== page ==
In addition to knowing the key points when purchasing a microscope for the first time, it is an advantage to understand a basic or 'starter' level microscope's parts. The microscope is focused using two controls: coarse adjustment and fine adjustment. The eyepiece lens compounded with the objective lens provides the power of magnification, so a 10x eyepiece and a 40x objective will magnify 400 times. A microscope may have 2, 3, or 4 objectives
lenses mounted in a turret that turns. This allows for selection of different powers of magnification. Typical powers for objectives are x4, x10, x40, x100. Eyepieces are normally 5x, 10x or 20x. Most microscope retailers will offer eyepieces as accessories purchasable separately, except for the initial one provided with the microscope.
Lighting, both under and over versions, may have a control to adjust the intensity of light. The under-stage light is fixed focus on cheaper microscopes or sometimes can be adjusted by a cruder set of fixed apertures (holes in a disc). On slightly dearer microscopes, but still basic models, focusing and manipulating the light beam is by means of an iris aperture and a substage condenser. Being able to adjust both the intensity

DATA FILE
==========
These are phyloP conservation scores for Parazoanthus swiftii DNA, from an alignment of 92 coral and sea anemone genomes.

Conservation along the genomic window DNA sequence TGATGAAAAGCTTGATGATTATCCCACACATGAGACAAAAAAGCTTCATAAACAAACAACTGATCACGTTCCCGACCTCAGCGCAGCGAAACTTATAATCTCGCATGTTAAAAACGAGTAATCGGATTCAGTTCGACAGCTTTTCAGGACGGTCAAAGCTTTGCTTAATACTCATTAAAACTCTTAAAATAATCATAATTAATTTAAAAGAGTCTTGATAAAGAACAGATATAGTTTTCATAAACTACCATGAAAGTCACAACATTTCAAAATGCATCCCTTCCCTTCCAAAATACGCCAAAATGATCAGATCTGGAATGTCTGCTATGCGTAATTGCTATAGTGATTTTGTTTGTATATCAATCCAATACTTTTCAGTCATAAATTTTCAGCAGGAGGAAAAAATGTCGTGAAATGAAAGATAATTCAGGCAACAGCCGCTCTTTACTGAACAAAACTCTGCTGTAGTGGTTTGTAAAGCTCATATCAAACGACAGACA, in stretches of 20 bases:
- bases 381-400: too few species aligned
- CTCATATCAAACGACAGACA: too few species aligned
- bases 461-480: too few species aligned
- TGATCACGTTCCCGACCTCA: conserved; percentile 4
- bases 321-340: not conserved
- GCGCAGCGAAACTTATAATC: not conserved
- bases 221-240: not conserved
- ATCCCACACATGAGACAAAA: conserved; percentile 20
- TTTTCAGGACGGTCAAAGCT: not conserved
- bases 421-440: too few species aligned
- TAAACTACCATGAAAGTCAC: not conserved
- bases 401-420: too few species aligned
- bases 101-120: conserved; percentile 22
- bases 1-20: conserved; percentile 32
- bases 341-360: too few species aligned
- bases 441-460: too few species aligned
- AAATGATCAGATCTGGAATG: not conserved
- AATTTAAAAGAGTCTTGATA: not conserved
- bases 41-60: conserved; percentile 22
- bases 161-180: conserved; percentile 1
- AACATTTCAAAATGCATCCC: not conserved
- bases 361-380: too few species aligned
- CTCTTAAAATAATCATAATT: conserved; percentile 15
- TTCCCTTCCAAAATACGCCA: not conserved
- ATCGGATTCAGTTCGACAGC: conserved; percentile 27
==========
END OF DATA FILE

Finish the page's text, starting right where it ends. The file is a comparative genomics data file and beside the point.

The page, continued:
and the focus of the light enables clearer and sharper viewing of a subject on a slide! Specimens are mounted on glass slides placed in the stage clips. On microscopes a little dearer than a starter microscope, the stage can be finely moved by two controls to allow easy viewing of all parts of a subject, or to follow (track) swimming microscopic forms. Basic microscopes without a moving stage means moving the slide by hand - which is not very easy to do in a useful
way, especially by young people.